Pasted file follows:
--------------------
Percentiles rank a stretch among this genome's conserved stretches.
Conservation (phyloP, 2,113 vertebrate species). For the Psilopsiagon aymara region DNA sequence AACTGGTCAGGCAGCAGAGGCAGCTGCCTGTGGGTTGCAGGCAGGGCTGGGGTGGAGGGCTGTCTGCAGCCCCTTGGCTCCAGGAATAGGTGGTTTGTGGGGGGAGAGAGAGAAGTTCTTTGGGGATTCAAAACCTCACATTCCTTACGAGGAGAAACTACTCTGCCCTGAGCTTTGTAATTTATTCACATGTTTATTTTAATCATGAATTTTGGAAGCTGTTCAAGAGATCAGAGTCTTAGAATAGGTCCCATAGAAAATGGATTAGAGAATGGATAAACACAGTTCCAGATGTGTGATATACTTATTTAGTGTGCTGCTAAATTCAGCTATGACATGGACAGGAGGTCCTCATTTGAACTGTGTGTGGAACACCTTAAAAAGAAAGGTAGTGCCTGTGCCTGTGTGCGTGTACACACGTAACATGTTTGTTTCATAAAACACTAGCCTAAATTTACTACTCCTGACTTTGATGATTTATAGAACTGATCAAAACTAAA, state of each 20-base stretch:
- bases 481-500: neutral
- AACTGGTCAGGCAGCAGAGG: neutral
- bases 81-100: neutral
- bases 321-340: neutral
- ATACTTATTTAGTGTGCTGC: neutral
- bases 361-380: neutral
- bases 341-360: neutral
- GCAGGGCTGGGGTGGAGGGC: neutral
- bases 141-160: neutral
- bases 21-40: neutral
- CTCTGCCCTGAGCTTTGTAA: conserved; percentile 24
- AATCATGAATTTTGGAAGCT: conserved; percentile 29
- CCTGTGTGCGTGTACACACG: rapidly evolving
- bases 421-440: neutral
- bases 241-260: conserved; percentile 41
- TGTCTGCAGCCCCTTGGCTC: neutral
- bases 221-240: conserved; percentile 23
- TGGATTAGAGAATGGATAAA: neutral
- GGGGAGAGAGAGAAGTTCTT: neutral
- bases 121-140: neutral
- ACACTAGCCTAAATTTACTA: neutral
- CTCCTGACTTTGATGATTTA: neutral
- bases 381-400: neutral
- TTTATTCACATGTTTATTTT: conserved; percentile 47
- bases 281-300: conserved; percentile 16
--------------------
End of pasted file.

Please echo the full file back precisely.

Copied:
Percentiles rank a stretch among this genome's conserved stretches.
Conservation (phyloP, 2,113 vertebrate species). For the Psilopsiagon aymara region DNA sequence AACTGGTCAGGCAGCAGAGGCAGCTGCCTGTGGGTTGCAGGCAGGGCTGGGGTGGAGGGCTGTCTGCAGCCCCTTGGCTCCAGGAATAGGTGGTTTGTGGGGGGAGAGAGAGAAGTTCTTTGGGGATTCAAAACCTCACATTCCTTACGAGGAGAAACTACTCTGCCCTGAGCTTTGTAATTTATTCACATGTTTATTTTAATCATGAATTTTGGAAGCTGTTCAAGAGATCAGAGTCTTAGAATAGGTCCCATAGAAAATGGATTAGAGAATGGATAAACACAGTTCCAGATGTGTGATATACTTATTTAGTGTGCTGCTAAATTCAGCTATGACATGGACAGGAGGTCCTCATTTGAACTGTGTGTGGAACACCTTAAAAAGAAAGGTAGTGCCTGTGCCTGTGTGCGTGTACACACGTAACATGTTTGTTTCATAAAACACTAGCCTAAATTTACTACTCCTGACTTTGATGATTTATAGAACTGATCAAAACTAAA, state of each 20-base stretch:
- bases 481-500: neutral
- AACTGGTCAGGCAGCAGAGG: neutral
- bases 81-100: neutral
- bases 321-340: neutral
- ATACTTATTTAGTGTGCTGC: neutral
- bases 361-380: neutral
- bases 341-360: neutral
- GCAGGGCTGGGGTGGAGGGC: neutral
- bases 141-160: neutral
- bases 21-40: neutral
- CTCTGCCCTGAGCTTTGTAA: conserved; percentile 24
- AATCATGAATTTTGGAAGCT: conserved; percentile 29
- CCTGTGTGCGTGTACACACG: rapidly evolving
- bases 421-440: neutral
- bases 241-260: conserved; percentile 41
- TGTCTGCAGCCCCTTGGCTC: neutral
- bases 221-240: conserved; percentile 23
- TGGATTAGAGAATGGATAAA: neutral
- GGGGAGAGAGAGAAGTTCTT: neutral
- bases 121-140: neutral
- ACACTAGCCTAAATTTACTA: neutral
- CTCCTGACTTTGATGATTTA: neutral
- bases 381-400: neutral
- TTTATTCACATGTTTATTTT: conserved; percentile 47
- bases 281-300: conserved; percentile 16